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If your newsfeed is anything like mine lately, you would have seen ad after ad for business coaches who want to help you:

  • “just double your prices”
  • “just charge a premium price”
  • “go after the niche who has money”

On the surface, it makes a lot of sense, if you’re spending 40+ hours a week in delivery of your product or service, in order to grow, you either need to bring in more people to spread the load or increase prices.

For many people I speak to, they have horrible experiences with hiring staff… which leads to the “just charge more” argument.

But you can't just raise your prices can you... if it was THAT easy you would have done it already.

So, as a supporter of premium pricing models, what gives? Why would I say you can’t just raise your prices...

Yes, I think most business would benefit from having premium products / services. That’s true. But you can’t JUST slap extra zeros on your price point and expect everything to be OK…. far from it in fact.

Reason #1 - You’re Not In The Headspace To Charge More… yet.

There are significant psychological and mindset factors that go into increasing prices - that is an article in its own right.

In short, if doubling your prices is going to lead towards a mental breakdown or major overwhelm… chances are you need to make some intermediate steps and get some runs on the board first - don’t just add zero’s and hope for the best.  Now this is not an excuse to just stick your head in the sand, but it is a consideration you want to think about when rolling out a price increase strategy.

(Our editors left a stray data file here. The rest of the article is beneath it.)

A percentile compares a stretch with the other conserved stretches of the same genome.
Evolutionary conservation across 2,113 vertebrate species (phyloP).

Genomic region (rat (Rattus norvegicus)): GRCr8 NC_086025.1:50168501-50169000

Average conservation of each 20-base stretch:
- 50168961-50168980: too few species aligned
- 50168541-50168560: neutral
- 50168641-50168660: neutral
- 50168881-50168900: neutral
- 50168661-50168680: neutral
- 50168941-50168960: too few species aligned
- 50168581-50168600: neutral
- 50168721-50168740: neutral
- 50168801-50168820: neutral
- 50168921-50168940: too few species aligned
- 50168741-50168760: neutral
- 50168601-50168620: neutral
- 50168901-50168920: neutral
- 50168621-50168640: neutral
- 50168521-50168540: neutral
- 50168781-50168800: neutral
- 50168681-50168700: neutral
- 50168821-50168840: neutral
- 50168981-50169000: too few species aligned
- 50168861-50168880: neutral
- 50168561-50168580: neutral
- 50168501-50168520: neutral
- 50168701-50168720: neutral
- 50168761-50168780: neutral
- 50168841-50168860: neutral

There’s a lot more to it than that, but for the purposes of this article, let's talk a little more about the strategic challenges most people face when attempting to increase prices - assuming they have their head right and are mentally ready to charge higher prices.

Reason #2 - You'll Lose All Your Existing Clients!!

This ties into the headspace a little bit, especially if you feel a little bit like a fraud charging more.  If you charge more they won't think you're worth it and they'll all leave.

Now... this is not entirely true, but if you’re worried that you’re not “worth” the new price - it’s quite possible you’re not - AND THAT'S OK!

Firstly, check in with yourself that you're not just being a humble martyr who thinks they're not good enough, and you're actually #1 in the world at what you do....

If you're legitimately feeling like you don't have the skills to deliver at the higher price point, use that knowledge to inspire you to get better, to improve, to do a BETTER job for your clients. To help them achieve better results, to improve your process and methodology, to prove to yourself that you're worth the extra fees.

However...

If you “just” increase prices without doing something else, you're at the mercy of supply and demand. If you double your prices without doing anything differently or adding value from the client perspective, you’re looking at halving (or worse) the demand for your service.

Now, that may be EXACTLY what you’re after, to drop off clients to free up time, but either way, it’s something you need to be aware of.

You need to be clear about the value you offer your clients and the return they are going to get from that - and have a process that proves that return for them. A process that demonstrates without a shadow of a doubt how your (increased) price, is worth it.

Reason #3 - Your Current Clients Are Not Your High-Ticket Clients.